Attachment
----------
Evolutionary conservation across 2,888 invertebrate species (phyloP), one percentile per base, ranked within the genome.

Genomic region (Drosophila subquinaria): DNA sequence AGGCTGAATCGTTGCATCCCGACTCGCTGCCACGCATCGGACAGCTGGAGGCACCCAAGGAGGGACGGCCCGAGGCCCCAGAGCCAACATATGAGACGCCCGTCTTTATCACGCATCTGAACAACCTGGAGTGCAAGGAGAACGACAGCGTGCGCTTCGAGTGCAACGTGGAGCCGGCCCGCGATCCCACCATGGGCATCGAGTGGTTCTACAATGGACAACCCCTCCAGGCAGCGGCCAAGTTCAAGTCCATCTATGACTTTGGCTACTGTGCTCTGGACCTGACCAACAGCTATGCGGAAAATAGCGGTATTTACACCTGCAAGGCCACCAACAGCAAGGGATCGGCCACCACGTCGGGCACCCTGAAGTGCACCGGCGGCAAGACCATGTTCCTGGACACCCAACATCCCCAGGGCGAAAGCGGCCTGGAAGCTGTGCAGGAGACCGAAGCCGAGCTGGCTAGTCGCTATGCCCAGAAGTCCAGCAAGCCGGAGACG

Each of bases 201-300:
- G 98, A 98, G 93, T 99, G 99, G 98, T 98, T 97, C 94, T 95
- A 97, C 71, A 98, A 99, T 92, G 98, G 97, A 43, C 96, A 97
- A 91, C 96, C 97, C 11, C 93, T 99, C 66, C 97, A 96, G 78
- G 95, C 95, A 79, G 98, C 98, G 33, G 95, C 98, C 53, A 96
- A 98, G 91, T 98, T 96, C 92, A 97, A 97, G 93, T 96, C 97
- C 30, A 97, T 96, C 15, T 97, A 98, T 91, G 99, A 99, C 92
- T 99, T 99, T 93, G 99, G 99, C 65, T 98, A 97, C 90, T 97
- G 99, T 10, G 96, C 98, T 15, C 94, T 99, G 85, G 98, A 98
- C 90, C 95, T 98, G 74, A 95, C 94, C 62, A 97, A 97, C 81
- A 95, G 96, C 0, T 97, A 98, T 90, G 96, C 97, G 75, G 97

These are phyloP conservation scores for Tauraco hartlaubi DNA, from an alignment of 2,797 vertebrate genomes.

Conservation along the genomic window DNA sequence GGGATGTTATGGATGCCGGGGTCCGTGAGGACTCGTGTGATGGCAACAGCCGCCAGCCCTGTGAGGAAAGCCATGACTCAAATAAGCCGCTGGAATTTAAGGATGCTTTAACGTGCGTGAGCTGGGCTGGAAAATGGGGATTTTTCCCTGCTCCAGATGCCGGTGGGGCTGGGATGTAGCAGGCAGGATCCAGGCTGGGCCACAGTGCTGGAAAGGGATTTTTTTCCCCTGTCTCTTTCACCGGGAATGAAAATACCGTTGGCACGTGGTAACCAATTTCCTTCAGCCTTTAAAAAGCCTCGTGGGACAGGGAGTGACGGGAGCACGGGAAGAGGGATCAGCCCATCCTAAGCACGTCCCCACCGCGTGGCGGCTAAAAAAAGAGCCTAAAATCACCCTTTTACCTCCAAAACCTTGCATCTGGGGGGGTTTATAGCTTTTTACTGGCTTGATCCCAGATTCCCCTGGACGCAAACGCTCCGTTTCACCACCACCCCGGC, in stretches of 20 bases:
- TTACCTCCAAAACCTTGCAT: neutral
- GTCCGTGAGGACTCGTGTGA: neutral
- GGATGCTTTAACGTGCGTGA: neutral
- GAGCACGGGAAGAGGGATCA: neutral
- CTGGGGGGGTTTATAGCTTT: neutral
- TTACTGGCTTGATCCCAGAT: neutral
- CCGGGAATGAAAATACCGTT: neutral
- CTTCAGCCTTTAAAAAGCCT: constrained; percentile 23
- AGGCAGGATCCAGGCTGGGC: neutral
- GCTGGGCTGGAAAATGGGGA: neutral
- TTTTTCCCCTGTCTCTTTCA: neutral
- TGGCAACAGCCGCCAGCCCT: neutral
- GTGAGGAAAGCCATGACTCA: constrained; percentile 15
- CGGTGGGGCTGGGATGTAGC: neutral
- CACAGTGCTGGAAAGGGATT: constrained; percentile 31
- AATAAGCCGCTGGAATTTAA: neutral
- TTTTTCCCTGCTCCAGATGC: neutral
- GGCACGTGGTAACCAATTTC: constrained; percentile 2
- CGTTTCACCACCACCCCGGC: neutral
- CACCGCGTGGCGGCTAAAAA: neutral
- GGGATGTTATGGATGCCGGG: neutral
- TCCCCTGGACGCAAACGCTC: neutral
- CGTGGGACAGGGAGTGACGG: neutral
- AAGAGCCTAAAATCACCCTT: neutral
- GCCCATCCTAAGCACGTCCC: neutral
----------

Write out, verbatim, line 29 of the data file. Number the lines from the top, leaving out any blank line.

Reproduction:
- CGGTGGGGCTGGGATGTAGC: neutral